Similar to sleep, developmental shifts in the ability to process (i.e. express, regulate) emotion are also pronounced during early childhood. Maturing language abilities and the development of self allow for more sophisticated emotion processing (Brownell and Kopp, 2007). Increased displays of self-conscious emotions, such as pride, shame and guilt, are also observed in toddlers (Lewis et al., 1992), indicating that children this age can reflect on their own behavior. The presence of such emotions can also predict future positive developmental outcomes (Kochanska et al., 2002). Most children begin to manage their emotions more independently by preschool and early school-age (Cole et al., 1994).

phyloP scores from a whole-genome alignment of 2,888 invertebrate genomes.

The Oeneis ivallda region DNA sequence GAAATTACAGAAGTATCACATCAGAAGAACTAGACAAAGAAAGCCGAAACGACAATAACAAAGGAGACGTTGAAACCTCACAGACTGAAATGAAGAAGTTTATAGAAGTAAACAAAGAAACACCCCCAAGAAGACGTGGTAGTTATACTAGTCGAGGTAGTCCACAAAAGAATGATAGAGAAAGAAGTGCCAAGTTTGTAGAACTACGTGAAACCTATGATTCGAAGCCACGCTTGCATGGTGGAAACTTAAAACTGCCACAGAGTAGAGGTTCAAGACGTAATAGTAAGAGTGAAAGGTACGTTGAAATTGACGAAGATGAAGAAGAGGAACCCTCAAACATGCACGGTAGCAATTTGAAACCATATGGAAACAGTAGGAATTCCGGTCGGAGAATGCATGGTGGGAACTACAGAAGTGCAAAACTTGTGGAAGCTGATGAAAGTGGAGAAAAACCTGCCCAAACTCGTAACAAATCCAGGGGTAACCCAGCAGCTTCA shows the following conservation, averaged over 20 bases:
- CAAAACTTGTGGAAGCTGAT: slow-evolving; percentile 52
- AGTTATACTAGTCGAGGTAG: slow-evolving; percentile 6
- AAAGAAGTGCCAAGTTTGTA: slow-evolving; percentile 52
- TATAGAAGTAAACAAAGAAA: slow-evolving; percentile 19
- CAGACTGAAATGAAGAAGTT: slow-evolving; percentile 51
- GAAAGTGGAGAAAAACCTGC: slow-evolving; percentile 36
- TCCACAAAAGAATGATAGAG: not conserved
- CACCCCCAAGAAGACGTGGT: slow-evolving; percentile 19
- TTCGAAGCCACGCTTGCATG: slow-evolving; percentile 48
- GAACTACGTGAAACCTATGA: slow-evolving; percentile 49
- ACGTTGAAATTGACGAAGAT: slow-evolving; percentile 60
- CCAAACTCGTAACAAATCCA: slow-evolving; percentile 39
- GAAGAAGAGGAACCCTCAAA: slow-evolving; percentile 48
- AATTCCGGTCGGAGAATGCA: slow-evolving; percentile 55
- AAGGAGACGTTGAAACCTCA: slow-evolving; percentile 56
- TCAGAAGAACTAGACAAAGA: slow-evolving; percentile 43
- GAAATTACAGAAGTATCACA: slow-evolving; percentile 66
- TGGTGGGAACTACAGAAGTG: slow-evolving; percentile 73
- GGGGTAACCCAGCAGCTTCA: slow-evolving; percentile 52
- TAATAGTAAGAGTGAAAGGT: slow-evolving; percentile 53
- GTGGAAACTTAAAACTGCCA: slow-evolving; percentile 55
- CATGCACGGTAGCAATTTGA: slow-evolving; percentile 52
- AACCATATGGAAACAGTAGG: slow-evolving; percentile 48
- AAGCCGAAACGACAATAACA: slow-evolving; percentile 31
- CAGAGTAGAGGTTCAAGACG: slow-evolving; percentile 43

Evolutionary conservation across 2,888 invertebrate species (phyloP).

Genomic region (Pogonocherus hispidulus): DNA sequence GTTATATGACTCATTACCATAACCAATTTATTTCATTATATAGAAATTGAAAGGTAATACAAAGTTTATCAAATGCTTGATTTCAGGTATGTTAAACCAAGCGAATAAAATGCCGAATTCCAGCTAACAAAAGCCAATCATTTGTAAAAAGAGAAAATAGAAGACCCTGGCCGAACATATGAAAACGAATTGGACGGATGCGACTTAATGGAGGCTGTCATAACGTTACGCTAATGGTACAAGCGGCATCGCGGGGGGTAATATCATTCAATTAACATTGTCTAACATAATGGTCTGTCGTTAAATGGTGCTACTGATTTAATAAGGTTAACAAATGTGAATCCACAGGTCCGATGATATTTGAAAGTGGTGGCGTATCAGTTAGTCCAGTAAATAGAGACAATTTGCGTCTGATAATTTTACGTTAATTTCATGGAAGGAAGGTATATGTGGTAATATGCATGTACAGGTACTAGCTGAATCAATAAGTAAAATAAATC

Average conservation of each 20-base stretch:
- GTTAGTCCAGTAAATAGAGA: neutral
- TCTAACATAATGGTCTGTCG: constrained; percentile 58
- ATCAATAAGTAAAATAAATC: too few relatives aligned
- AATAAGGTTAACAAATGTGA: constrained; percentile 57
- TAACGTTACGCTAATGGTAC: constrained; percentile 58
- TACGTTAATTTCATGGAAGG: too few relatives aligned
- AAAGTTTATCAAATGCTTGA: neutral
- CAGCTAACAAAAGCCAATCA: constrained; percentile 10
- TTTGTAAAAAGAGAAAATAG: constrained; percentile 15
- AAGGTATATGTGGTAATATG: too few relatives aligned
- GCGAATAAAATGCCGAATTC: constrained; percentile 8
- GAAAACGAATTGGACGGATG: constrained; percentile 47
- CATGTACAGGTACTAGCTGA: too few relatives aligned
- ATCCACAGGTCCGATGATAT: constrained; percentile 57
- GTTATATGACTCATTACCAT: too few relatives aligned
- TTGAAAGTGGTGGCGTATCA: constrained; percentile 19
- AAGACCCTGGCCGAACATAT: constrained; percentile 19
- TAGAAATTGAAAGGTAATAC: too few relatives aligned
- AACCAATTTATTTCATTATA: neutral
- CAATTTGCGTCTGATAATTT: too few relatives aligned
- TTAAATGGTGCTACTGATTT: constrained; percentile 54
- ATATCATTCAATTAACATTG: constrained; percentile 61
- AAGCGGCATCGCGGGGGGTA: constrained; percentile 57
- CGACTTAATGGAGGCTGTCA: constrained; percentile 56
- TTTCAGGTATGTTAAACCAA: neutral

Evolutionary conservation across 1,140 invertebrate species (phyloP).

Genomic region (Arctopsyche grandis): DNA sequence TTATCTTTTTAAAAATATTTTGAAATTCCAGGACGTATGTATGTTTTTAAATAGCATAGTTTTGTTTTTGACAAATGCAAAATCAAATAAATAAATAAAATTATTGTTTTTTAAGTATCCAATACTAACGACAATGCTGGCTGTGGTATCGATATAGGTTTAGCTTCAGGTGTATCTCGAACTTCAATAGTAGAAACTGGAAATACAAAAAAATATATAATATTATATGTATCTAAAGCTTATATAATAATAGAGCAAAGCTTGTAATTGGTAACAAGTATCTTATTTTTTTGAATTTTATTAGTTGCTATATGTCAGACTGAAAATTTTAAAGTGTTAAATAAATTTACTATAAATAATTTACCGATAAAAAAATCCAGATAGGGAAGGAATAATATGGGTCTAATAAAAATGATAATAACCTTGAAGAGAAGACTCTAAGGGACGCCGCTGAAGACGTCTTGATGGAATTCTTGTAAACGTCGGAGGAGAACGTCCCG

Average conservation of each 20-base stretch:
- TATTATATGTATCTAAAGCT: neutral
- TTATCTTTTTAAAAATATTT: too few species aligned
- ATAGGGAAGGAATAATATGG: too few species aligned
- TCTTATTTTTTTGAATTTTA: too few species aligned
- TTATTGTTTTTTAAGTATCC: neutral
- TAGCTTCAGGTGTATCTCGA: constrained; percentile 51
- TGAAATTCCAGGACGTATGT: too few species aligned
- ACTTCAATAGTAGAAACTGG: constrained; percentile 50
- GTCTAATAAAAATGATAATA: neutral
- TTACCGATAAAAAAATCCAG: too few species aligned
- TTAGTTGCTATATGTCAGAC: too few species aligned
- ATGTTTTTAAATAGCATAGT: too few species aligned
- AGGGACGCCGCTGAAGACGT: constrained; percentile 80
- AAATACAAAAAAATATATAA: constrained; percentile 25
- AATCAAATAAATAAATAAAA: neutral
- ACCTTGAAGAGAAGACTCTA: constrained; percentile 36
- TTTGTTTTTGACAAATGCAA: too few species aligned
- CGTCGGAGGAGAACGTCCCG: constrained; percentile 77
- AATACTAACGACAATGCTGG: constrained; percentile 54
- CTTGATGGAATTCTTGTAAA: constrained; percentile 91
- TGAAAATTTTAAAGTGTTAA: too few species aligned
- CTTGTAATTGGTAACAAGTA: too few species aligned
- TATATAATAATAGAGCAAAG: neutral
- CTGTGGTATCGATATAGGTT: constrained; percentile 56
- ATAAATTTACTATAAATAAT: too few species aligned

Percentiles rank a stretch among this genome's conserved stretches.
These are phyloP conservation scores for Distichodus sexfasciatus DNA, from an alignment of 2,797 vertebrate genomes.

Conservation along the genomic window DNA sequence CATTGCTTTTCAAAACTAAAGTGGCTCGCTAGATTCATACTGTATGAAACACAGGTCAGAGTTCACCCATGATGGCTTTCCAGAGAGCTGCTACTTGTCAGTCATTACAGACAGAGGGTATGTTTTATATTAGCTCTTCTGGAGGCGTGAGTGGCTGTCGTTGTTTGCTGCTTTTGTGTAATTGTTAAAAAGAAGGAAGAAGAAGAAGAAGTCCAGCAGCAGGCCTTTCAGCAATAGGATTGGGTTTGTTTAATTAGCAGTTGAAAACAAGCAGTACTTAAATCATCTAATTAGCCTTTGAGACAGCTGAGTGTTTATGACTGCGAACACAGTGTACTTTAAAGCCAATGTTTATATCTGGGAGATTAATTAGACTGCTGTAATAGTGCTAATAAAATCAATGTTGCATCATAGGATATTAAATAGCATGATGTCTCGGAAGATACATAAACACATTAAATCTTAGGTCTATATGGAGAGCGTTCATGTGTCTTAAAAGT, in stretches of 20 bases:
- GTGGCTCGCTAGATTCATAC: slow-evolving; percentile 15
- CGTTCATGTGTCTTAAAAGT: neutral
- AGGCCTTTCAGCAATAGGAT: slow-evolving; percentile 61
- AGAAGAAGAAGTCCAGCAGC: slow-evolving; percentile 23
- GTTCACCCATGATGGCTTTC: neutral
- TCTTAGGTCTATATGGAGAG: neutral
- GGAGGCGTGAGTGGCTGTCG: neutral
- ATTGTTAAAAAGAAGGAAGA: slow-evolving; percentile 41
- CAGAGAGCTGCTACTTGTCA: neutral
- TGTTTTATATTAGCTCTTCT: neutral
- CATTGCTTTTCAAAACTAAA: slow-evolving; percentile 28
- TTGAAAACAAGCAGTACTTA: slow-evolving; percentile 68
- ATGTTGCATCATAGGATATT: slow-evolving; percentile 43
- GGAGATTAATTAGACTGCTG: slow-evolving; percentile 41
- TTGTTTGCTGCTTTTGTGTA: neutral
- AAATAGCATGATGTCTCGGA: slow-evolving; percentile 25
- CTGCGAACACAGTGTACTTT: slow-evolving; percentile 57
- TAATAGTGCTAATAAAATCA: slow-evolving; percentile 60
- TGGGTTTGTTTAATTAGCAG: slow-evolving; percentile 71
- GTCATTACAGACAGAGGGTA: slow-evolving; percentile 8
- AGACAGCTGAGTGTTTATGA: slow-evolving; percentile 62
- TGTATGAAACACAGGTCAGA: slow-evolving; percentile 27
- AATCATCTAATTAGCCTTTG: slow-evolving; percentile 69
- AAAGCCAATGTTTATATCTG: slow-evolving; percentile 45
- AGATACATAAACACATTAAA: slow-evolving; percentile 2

Toddlers’ independence, autonomy and increased involvement in goal-oriented tasks facilitates their emotional investment in the task’s outcome, thus providing more opportunity to practice emotion-processing skills (Jennings, 2004). Successfully completing challenging tasks makes it more likely for a young child to experience positive emotions, such as joy, excitement and pride. On the other hand, task failure may heighten a child’s frustration and experience of sadness, anger, worry/anxiety or shame (Lewis et al., 1992). Confusion, a ‘knowledge emotion’ associated with periods of active cognitive engagement or disequilibrium (Silvia, 2009), is commonly observed with greater problem-solving efforts and constructive learning (D’Mello et al., 2007). Despite substantial developmental achievements in early childhood, toddlers are far from reliable managers of their emotions. Based on prior work in adolescents and adults, we propose sleep restriction as one important yet relatively unexplored context that may tax children’s developing patterns of emotion processing.